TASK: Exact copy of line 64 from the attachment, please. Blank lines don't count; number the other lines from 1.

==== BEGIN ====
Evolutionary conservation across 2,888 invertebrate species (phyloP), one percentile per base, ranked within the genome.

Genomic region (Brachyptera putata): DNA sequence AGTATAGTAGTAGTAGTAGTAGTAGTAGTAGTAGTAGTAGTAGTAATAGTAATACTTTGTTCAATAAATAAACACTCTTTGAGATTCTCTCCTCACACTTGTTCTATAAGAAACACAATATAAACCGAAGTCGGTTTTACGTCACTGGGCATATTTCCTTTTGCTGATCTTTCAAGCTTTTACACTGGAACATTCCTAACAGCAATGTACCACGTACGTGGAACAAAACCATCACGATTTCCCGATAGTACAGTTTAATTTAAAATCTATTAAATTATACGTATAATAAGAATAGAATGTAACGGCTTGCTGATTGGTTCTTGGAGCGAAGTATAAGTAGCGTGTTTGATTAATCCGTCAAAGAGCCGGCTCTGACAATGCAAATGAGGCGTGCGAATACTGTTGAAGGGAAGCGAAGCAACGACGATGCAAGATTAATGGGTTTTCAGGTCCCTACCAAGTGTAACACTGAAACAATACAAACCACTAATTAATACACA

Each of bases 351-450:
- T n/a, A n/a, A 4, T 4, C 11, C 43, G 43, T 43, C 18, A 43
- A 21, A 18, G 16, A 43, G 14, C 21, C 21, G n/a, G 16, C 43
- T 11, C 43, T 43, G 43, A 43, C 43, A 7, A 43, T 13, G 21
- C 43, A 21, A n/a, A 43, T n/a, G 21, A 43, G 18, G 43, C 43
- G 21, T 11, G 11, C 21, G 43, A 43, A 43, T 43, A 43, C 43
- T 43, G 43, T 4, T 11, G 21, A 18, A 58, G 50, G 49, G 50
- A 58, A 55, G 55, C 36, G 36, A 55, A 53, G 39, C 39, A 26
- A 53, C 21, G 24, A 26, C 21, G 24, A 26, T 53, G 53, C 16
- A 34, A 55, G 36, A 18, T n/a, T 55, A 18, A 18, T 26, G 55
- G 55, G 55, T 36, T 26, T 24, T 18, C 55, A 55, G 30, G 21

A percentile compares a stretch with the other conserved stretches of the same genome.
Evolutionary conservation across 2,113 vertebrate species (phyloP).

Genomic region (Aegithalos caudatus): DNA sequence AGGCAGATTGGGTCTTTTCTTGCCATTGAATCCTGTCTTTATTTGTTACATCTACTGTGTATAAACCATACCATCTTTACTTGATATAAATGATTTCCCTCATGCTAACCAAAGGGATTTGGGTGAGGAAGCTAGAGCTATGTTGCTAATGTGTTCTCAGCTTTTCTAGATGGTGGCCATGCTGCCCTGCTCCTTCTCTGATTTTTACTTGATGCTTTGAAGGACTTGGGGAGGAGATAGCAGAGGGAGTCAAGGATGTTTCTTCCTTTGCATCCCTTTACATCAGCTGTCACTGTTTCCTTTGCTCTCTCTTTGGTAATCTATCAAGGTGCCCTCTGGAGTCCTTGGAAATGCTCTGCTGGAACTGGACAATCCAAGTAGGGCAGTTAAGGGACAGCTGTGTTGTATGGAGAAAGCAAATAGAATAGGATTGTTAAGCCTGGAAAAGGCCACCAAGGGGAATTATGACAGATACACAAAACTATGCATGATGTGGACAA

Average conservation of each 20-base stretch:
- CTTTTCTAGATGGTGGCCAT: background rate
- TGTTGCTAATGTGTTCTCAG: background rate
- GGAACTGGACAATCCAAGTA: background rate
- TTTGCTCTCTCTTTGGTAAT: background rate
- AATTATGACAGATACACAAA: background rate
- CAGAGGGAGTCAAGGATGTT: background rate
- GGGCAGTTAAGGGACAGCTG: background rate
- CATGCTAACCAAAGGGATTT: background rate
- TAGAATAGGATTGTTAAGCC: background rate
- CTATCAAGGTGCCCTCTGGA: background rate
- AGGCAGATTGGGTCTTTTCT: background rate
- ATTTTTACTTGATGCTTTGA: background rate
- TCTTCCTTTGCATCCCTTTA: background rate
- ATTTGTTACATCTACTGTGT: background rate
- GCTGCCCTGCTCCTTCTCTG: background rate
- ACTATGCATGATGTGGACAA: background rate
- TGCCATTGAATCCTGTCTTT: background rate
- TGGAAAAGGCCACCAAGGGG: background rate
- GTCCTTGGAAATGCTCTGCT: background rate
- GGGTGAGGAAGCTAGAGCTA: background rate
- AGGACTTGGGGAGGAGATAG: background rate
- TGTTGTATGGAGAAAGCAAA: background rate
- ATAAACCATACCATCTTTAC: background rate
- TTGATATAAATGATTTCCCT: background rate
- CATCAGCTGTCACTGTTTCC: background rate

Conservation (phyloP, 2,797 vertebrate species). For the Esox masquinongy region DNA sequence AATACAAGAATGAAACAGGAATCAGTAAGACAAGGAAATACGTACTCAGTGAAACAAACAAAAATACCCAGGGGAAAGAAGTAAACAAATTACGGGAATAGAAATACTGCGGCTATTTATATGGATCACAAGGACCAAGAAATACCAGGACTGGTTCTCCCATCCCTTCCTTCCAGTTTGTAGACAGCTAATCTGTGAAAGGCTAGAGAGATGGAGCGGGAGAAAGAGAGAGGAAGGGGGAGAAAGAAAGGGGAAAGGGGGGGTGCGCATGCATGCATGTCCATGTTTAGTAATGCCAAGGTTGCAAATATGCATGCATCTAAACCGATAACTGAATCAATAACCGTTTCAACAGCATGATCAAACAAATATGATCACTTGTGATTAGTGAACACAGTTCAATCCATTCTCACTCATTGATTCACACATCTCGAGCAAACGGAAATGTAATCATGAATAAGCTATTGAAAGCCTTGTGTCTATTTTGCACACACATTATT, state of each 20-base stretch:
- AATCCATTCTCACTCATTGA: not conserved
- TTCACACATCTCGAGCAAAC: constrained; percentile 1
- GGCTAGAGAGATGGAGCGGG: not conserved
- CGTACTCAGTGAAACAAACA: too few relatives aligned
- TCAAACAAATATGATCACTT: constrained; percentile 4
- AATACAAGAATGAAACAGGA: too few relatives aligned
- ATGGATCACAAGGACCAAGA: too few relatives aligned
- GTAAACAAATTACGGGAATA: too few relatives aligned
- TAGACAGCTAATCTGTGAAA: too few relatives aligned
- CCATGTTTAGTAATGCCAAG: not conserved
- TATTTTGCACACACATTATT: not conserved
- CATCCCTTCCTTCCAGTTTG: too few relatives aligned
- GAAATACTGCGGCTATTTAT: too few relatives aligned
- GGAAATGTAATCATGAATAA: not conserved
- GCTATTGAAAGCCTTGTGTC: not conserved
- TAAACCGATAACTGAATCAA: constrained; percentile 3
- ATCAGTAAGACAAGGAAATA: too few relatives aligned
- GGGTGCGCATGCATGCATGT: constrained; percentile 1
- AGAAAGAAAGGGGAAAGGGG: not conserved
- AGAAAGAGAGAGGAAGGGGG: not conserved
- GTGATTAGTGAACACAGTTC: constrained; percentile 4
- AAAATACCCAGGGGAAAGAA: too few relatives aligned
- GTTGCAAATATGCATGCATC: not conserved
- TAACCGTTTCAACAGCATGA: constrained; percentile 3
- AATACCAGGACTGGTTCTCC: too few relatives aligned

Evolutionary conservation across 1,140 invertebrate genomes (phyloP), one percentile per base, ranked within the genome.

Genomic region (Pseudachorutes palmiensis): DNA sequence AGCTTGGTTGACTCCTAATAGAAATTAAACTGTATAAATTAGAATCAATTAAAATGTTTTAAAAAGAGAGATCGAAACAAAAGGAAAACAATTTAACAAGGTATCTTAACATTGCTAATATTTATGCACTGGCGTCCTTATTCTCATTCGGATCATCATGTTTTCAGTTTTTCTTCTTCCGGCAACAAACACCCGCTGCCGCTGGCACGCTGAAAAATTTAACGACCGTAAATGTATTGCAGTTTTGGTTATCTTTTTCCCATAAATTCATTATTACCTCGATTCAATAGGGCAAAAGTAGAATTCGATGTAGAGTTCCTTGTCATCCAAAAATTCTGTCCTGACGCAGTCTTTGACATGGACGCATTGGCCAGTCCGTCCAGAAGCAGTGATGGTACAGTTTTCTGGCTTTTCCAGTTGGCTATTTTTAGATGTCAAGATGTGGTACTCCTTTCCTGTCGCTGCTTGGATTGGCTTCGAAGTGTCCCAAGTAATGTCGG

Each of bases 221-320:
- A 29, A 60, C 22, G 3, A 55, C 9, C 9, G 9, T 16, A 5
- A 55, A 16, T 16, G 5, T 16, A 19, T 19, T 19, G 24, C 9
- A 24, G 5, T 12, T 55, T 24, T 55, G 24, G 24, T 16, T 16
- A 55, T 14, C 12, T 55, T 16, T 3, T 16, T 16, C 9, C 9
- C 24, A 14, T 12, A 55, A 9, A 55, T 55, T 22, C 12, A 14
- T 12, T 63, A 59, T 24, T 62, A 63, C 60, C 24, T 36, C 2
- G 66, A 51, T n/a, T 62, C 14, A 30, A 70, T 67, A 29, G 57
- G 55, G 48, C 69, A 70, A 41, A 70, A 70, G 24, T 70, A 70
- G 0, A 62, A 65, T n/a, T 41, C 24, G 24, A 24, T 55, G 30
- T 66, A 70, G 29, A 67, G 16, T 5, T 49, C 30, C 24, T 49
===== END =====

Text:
- GTGATTAGTGAACACAGTTC: constrained; percentile 4